This holy Father, who was from Melitene of Armenia, was a blameless man, just, reverent, sincere, and most gentle. Consecrated Bishop of Sebastia in 357, he was later banished from his throne and departed for Beroea of Syria (this is the present-day Aleppo). After the Arian bishop of Antioch had been deposed, the Orthodox and the Arians each strove to have a man of like mind with themselves become the next Bishop of Antioch. Meletius was highly esteemed by all, and since the Arians believed him to share their own opinion, they had him raised to the throne of Antioch. As soon as he had taken the helm of the Church of Antioch, however, he began preaching the Son's consubstantiality with the Father. At this, the archdeacon, an Arian, put his hand over the bishop's mouth; Meletius then extended three fingers towards the people, closed them, and extended one only, showing by signs the equality and unity of the Trinity. The embarrassed archdeacon then seized his hand, but released his mouth, and Meletius spoke out even more forcibly in defense of the Council of Nicaea. Shortly after, he was banished by the Arian Emperor Constantius, son of Saint Constantine the Great. After the passage of time, he was recalled to his throne, but was banished again the third time by Valens. It was Saint Meletius who ordained Saint John Chrysostom reader and deacon in Antioch (see Nov. 13). He lived until the Second Ecumenical Council in 381 (which was convoked against Macedonius, Patriarch of Constantinople, the enemy of the Holy Spirit), over which he presided, being held in great honor as a zealot of the Faith and a venerable elder hierarch.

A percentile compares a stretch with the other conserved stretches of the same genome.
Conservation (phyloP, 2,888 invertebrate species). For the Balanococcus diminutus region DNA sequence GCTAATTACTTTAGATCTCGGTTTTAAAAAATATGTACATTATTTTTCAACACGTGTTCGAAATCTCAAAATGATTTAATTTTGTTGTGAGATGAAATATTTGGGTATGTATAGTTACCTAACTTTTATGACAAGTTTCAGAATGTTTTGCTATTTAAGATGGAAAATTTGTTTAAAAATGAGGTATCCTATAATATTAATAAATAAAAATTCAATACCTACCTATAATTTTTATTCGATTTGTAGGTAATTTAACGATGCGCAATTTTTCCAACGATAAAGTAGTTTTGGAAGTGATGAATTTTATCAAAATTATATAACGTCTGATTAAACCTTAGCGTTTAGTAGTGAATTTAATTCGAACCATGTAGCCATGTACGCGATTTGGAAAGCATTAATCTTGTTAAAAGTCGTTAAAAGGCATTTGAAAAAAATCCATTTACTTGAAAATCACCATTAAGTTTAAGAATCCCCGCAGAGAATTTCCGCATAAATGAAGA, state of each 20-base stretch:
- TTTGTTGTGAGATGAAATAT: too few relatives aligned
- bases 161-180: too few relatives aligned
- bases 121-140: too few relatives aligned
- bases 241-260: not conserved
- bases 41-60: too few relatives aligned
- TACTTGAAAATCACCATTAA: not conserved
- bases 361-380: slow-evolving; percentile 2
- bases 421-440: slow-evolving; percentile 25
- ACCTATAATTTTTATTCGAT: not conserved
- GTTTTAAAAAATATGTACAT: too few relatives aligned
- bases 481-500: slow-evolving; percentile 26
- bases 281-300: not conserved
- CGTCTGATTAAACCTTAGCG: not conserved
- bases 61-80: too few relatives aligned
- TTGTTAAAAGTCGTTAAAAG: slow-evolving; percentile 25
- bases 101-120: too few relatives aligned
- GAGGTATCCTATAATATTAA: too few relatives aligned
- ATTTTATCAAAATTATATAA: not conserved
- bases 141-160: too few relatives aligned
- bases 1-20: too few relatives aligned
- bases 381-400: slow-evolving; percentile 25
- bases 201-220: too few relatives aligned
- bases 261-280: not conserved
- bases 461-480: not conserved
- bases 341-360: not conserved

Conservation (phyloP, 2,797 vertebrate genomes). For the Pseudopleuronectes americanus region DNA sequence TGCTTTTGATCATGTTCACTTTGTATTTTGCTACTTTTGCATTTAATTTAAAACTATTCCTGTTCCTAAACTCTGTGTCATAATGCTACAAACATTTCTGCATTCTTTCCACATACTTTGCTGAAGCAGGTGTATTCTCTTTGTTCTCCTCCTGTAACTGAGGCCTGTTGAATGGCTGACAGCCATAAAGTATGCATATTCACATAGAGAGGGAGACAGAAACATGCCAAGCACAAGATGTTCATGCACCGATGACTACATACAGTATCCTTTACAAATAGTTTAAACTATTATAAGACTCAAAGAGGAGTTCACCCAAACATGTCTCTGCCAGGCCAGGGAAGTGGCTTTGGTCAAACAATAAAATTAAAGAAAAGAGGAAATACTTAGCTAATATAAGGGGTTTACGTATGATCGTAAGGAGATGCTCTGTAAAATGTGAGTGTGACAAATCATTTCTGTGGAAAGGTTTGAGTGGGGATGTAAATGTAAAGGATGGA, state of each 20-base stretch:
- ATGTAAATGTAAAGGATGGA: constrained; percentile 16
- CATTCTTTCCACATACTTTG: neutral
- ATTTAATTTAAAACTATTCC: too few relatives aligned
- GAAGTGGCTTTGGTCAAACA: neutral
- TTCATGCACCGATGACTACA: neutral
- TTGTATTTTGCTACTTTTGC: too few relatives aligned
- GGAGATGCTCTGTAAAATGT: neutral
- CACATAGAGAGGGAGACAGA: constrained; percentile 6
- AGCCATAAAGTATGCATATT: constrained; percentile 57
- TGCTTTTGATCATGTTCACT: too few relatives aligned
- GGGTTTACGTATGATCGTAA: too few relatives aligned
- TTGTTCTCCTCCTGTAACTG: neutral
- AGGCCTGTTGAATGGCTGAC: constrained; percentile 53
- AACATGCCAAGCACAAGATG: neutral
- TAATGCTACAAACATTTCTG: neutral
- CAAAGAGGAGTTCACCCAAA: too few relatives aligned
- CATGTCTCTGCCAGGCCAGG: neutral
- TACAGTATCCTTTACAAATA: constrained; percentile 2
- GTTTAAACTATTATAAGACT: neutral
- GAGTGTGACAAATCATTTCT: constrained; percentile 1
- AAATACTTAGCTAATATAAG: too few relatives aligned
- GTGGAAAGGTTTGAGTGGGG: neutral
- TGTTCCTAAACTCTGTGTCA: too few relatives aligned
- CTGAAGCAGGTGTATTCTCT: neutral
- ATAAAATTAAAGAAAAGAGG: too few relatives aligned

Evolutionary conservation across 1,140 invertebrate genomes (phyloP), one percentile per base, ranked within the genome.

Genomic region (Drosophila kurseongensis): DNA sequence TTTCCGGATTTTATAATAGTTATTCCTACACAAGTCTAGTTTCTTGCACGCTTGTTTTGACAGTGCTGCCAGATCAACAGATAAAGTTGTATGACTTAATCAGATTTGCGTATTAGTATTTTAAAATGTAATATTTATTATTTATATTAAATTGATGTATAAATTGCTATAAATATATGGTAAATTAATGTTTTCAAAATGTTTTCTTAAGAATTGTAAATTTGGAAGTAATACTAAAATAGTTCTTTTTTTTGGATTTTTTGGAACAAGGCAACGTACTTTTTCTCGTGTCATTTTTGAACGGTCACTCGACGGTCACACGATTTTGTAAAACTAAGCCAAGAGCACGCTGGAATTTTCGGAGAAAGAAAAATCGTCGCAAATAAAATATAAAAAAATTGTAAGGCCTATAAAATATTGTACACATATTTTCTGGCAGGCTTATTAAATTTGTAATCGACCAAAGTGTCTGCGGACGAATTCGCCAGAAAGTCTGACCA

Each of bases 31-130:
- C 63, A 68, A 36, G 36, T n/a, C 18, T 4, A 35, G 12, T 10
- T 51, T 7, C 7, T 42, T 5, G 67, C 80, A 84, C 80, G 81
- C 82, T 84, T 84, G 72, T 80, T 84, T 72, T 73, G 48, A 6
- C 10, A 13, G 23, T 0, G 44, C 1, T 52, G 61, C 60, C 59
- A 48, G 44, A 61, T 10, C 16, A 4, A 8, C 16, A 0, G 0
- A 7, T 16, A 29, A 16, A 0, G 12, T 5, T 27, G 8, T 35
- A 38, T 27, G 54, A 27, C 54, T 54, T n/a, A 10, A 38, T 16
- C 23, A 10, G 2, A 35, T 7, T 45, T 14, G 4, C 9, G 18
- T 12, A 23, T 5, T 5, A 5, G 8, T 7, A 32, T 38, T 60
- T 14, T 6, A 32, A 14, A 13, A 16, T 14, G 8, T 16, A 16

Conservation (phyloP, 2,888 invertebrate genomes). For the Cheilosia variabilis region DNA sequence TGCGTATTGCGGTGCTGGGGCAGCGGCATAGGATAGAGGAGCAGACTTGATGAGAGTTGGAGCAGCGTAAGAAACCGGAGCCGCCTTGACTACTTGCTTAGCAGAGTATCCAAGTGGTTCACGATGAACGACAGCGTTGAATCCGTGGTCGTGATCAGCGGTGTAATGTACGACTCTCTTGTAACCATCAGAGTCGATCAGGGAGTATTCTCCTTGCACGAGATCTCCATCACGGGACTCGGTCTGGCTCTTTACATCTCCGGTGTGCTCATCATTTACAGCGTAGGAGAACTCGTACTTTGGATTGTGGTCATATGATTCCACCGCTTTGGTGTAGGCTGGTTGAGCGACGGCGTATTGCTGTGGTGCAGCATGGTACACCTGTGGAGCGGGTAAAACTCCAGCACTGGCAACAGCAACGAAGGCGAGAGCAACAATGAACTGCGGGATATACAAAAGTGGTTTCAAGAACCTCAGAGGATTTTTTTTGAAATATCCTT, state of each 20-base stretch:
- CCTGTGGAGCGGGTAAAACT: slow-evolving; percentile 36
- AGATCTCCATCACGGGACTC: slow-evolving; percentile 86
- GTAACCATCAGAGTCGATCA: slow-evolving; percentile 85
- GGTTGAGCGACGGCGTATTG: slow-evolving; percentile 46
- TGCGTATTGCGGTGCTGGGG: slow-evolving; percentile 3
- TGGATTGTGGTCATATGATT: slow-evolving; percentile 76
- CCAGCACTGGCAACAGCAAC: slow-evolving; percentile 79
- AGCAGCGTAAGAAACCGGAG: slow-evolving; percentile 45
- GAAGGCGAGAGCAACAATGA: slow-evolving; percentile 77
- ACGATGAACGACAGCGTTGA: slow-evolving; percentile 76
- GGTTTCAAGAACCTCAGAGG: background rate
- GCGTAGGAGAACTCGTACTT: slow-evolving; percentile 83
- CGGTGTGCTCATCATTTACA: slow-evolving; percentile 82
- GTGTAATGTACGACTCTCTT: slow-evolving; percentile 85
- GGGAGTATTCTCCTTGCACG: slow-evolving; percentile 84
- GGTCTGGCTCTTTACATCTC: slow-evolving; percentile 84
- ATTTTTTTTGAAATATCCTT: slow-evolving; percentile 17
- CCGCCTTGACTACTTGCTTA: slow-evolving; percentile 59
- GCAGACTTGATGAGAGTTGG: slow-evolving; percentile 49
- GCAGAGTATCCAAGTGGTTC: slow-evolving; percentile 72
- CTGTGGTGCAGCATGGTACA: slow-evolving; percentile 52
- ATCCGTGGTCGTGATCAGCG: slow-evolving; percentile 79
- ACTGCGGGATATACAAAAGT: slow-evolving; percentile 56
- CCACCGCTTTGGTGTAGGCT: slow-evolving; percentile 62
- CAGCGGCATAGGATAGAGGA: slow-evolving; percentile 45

Some time before, when the Emperor Gratian had made the Spanish General Theodosius commander-in-chief of his armies in the war against the barbarians, Theodosius had a dream in which he saw Meletius, whom he had never met, putting upon him the imperial robe and crown. Because of Theodosius's victories, Gratian made him Emperor of the East in Valens' stead in 379. When, as Emperor, Saint Theodosius the Great convoked the Second Ecumenical Council in Constantinople two years later, he forbade that anyone should tell him who Meletius was; and as soon as he saw him, he recognized him, ran to him with joy, embraced him before all the other bishops, and told him of his dream.
While at the Council, Saint Meletius fell ill and reposed a short while after. Saint Gregory of Nyssa, among others, gave a moving oration at his funeral; bewailing the loss of him whom all loved as a father, he said, "Where is that sweet serenity of his eyes? Where that bright smile upon his lips? Where that kind right hand, with fingers outstretched to accompany the benediction of the mouth?" (PG 46:8-6). And he lamented, "Our Elias has been caught up, and no Elisseus is left behind in his place." (ibid., 860). The holy relics of Saint Meletius were returned to Antioch and were buried beside Saint Babylas the Martyr (see Sept. 4), in the Church dedicated to the Martyr which Meletius, in his zeal for the Martyr's glory, had helped build with his own hands.